Top 7 Best Practices in Healthcare Management

Becoming a leader in the healthcare industry takes effective communication, continued education, decision-making, workforce organization, networking, anticipating challenges, and using technology and technological advancements to your advantage. It takes truly productive and adaptable leadership if you are going to climb the ranks.  

There is a direct connection between quality and quantifiable healthcare practices and effective leadership. Your approach in making an impact on your staff, individual patients, and your relationships with other healthcare professionals, is so important in leading your organization and others to success. Some examples of effective leadership would be providing opportunities and resources to improve your organization’s safety, innovation in medical research, building key relationships with other fields like those in pharmacy or a family physician, removing barriers, and you could offer leadership development seminars. What makes an effective leader in each sector of healthcare will differ based on your specialty, however, there are certain best practices in healthcare management that all great leaders exemplify. Below we will outline the top 7 traits for effective leadership in healthcare 

 

1. BE CURIOUS 

Just because something has always been done a certain way, it does not mean that is the most effective way to carry out a task. Be curious and try to be innovative and more efficient with your tools, your people, and their skill sets. Being inquisitive, as a leader, opens up for great participation and unique ideas from your team members that are on the frontlines of what you are trying to implement. One of the most important roles of an effective healthcare executive is the ability to ask those tough questions of all parties involved and avoid making assumptions. Asking questions can also encourage team members to participate and share ideas. 

2. DATA IS KING 

One of the most effective ways to change assumptions and measure performance is to measure and track everything. Data is your friend and one of the most cost-effective ways of growing and nurturing your team and patient care. Many healthcare organizations already qualify and quantify vast amounts of data sets. Use that information to analyze performance and measure outcomes. You may find that what you thought of as a problem is merely a symptom of a bigger issue and that improvements have to start in another area. Measuring performance also makes it possible to identify people with high performance so they can be recognized; similarly, you will be able to spot people who may be struggling so they can receive more training.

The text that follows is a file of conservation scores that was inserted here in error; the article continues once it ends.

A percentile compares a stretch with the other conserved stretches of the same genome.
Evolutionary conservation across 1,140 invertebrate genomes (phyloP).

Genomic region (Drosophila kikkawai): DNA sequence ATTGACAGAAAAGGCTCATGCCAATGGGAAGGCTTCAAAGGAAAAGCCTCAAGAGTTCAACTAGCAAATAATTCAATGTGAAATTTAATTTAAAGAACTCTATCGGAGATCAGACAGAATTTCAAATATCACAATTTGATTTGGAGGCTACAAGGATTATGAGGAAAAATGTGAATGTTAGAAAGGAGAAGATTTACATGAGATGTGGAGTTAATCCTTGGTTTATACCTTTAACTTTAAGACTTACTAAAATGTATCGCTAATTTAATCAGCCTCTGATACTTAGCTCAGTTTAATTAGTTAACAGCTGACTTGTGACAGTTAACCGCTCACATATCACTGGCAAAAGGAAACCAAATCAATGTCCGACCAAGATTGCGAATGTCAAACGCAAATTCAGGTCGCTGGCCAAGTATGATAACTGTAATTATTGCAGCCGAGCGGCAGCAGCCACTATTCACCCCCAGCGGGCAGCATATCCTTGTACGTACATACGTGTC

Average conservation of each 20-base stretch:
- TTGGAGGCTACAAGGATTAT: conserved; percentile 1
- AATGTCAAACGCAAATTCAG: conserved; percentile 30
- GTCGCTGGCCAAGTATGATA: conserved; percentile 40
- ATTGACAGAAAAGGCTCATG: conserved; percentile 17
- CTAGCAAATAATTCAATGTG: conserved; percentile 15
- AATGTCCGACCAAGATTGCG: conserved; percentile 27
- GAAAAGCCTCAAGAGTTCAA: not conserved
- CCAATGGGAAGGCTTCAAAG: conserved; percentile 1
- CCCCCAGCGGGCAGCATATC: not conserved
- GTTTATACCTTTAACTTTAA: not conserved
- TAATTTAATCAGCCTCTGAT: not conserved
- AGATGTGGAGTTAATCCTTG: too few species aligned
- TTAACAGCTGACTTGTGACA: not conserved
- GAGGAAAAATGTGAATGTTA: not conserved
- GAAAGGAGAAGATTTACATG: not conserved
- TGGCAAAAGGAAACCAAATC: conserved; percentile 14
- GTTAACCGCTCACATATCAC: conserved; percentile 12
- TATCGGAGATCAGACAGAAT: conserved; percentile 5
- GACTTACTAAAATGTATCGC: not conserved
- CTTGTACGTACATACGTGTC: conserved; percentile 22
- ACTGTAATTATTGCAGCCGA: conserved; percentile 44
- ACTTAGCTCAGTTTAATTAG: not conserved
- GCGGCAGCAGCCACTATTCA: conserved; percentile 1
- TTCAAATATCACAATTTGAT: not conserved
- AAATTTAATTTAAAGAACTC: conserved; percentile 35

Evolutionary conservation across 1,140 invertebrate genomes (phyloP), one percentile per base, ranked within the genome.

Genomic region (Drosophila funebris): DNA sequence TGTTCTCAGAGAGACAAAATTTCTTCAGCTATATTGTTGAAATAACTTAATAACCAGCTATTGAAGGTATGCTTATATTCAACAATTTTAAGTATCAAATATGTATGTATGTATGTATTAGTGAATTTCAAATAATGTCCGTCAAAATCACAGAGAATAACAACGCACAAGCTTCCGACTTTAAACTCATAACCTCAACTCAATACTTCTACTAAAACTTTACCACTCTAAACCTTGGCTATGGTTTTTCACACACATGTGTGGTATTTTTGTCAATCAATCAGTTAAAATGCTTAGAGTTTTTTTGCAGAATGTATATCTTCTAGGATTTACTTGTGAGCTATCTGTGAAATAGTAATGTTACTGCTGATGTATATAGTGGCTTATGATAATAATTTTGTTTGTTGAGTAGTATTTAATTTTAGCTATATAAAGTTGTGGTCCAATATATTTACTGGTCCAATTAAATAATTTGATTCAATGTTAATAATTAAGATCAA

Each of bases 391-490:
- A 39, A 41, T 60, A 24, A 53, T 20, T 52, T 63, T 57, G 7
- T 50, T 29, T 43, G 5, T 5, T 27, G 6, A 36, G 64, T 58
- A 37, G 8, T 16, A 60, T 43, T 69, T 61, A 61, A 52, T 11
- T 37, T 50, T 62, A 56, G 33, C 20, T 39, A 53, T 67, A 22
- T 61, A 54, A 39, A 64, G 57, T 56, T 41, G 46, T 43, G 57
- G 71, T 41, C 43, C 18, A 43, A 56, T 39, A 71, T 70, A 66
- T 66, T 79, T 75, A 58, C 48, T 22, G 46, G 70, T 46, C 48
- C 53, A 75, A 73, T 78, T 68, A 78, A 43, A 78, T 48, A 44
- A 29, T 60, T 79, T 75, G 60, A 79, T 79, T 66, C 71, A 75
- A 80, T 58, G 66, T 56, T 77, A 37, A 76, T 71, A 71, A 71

3. SET EXPECTATIONS 

Leadership in healthcare often means being specific about their challenges, desired solutions, decision-making processes, expectations, improvements to strategies and processes, and understanding the vision of business development. Specific expectations like how much time should be set aside for patient interaction and counseling or making sure that each intake file has the required documents in it before the patient can be seen are precise, measurable actions. This makes for often seamless implementation and healthy work culture. 

4. LEAD BY EXAMPLE 

In order to be more effective, healthcare managers should always base their actions on their words. Just like in parenting, your employees and competitors are watching you and learning from you. You are the driving force for the company, providing sound direction and motivation to get the job done.  

The healthcare environment itself is constantly changing and more involved than most other industries, and that fact presents a challenge for healthcare leaders today. Many organizations are expecting more to be done with technology and fewer humans and keeping up is a struggle. However, not with the right healthcare manager and employee team. More effective healthcare leadership can help any department flourish even during challenging times. 

5. DEDICATION TO SELF IMPROVEMENT 

The only constant in healthcare is change. You need to make sure that you are staying on top of the current trends and innovations in your medical fieldso, you can ensure your patients receive the best care possible or your employees understand the importance of self-improvement which impacts the patient care they provide. Leadership in healthcare means continually learning about new medical procedures and ways to improve your staff and organization’s efficiency. Effective healthcare managers work to further their education and provide opportunities for their employees to do the same. Leadership development courses, seminars, conferences, and online classes are all great opportunities for effective healthcare leaders and their staff to improve themselves. Plus, they are amazing professional networking opportunities for everyone from your nursing staff to your physicians to share information and learn from their colleagues. By establishing these different opportunities, you instill trust and loyalty is not only your employees but also your patients. Self-leadership is just as important as the leadership of others – taking this into consideration, leaders who understand this process can lead by example each and every day.